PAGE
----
Introduction / History The Akurijo were originally a distinct nomadic ethnic group that has been largely assimilated into the Trio culture. In the late 1970s, they could only be found in one Trio village, but today they have settled in at least three Trio villages in Suriname. Occasionally, they can be found in Trio villages in north Brazil with Trios that have traveled there for one reason or another. There are also a couple of Akurijo now living among the Wayanas to the east, and a couple living and working in the capital city of Paramaribo.
Life among the Trio is dramatically changing the Akurijo culture. Ethnic Akurijos have been observed speaking Trio among themselves even in the privacy of their own homes. And they are even beginning to intermarry as some Akurijo women are known to have married Trio men. Those living among the Wayana were observed speaking the Wayana language. There may be 60 or so Akurijos that still speak Akurijo.
There are churches in most of the Trio villages both in Suriname and in north Brazil. These are Trio churches, but other tribes like the Wayana, Aparai, Waiwai, Wapashana, and Ketuweina are represented.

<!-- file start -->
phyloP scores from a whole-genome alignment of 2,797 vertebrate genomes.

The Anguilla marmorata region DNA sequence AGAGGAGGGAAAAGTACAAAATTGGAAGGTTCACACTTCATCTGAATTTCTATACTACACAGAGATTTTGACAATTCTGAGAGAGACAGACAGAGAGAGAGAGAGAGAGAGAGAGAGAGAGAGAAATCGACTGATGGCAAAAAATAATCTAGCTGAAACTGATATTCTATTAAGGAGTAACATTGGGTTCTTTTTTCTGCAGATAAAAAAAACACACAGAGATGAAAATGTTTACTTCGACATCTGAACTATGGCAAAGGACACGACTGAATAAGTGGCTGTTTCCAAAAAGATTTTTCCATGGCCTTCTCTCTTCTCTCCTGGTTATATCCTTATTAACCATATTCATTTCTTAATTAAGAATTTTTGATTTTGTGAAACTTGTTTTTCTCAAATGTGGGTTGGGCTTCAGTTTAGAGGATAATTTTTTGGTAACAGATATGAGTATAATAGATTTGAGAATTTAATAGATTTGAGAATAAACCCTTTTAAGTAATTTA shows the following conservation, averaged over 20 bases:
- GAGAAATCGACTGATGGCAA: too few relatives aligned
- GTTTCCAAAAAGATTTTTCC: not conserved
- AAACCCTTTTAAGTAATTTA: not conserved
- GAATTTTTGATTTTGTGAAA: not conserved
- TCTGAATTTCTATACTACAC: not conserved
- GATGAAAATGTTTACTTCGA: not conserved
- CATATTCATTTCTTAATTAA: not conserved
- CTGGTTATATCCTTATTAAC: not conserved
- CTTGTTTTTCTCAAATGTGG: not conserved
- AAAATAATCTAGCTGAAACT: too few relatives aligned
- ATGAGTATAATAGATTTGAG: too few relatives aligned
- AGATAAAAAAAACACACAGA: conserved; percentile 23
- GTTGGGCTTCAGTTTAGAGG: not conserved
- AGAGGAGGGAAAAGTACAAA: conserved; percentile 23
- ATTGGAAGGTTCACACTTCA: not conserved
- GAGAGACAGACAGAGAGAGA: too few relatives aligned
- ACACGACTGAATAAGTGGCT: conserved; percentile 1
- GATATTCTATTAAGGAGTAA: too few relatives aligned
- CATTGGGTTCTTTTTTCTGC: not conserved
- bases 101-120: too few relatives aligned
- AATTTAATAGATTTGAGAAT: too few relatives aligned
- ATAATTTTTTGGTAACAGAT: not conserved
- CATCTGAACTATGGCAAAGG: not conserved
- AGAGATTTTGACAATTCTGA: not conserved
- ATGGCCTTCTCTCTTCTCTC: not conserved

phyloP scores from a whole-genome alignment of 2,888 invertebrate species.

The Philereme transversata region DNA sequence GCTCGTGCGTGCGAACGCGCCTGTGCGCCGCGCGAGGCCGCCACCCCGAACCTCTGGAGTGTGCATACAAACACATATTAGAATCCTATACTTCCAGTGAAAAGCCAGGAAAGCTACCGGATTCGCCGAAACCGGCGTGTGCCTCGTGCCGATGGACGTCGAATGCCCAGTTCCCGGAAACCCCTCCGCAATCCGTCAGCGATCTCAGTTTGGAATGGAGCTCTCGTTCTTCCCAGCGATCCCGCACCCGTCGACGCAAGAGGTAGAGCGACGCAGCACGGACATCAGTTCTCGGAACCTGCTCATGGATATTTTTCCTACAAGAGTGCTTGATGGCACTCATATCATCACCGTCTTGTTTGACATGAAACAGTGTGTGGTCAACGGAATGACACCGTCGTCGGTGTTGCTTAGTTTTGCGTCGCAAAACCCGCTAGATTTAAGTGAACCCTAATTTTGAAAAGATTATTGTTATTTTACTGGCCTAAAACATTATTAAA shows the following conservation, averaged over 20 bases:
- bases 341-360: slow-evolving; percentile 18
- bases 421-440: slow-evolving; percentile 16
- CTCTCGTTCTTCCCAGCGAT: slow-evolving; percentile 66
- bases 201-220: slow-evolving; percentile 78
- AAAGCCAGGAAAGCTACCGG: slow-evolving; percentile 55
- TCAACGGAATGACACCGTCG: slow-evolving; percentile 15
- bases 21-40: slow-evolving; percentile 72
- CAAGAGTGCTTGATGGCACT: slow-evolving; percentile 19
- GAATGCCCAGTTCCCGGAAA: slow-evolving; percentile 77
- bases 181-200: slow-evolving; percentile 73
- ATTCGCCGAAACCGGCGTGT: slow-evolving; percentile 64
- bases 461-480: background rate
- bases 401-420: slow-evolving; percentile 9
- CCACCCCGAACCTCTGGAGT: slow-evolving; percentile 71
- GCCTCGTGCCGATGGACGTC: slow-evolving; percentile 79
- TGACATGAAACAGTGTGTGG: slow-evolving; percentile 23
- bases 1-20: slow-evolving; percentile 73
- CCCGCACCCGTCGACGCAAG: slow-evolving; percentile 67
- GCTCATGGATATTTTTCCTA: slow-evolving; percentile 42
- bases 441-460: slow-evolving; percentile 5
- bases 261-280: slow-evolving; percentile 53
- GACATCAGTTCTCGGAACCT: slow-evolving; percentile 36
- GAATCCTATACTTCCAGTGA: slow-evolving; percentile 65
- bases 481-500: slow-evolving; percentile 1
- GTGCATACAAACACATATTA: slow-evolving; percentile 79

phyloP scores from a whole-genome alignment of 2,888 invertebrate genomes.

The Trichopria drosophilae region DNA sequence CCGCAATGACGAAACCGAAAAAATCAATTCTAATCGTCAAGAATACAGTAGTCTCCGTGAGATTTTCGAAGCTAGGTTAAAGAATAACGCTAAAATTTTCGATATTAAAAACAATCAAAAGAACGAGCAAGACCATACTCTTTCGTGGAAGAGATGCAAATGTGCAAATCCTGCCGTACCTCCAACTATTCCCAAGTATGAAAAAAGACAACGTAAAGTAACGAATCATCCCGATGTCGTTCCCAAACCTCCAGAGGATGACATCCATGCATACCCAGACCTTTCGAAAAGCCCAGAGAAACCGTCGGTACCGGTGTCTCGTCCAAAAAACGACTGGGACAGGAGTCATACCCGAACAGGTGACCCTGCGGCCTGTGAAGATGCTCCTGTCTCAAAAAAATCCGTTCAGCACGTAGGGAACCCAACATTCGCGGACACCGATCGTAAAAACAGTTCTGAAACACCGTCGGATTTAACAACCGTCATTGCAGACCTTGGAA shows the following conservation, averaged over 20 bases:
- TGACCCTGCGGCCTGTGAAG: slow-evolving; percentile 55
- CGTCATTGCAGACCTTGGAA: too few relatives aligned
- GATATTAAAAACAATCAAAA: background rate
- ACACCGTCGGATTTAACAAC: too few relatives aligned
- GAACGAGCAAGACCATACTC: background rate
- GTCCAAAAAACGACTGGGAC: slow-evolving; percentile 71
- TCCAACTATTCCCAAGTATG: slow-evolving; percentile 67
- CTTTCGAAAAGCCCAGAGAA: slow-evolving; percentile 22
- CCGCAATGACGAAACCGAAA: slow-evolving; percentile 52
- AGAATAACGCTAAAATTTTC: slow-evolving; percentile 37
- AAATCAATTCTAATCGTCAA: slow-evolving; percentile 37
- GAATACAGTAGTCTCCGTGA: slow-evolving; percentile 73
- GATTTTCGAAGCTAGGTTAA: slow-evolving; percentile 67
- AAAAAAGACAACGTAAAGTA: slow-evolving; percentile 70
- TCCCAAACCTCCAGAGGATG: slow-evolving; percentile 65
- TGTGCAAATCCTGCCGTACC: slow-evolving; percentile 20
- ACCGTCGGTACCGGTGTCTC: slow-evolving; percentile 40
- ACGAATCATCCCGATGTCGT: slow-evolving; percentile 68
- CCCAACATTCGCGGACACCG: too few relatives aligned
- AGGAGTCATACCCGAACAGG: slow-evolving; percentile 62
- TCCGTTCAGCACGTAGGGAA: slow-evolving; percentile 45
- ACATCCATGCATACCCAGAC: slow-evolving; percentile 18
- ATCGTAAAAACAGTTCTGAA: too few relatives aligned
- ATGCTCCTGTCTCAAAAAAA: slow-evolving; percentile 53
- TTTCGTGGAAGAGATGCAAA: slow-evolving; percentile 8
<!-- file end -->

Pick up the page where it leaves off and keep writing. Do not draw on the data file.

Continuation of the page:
Usually there is a mix of languages in the services, at least as far as the singing is concerned and quoting of memorized scriptural portions as part of the service. But none of this is done in Akurijo.
There are a few traveling missionaries who minister to the Trio and therefore the Akurijo. However, there are currently no known resident missionaries working with the Trio though work is proceeding on the Trio Old Testament. Some organizations are no longer recruiting cross-cultural missionaries to evangelize the Trio. The churches are established, leadership is in place, and the nationals are doing the ministry, though further encouragement and training may be necessary at their request. The need among the Trio and Wayana churches is continuing church leadership training.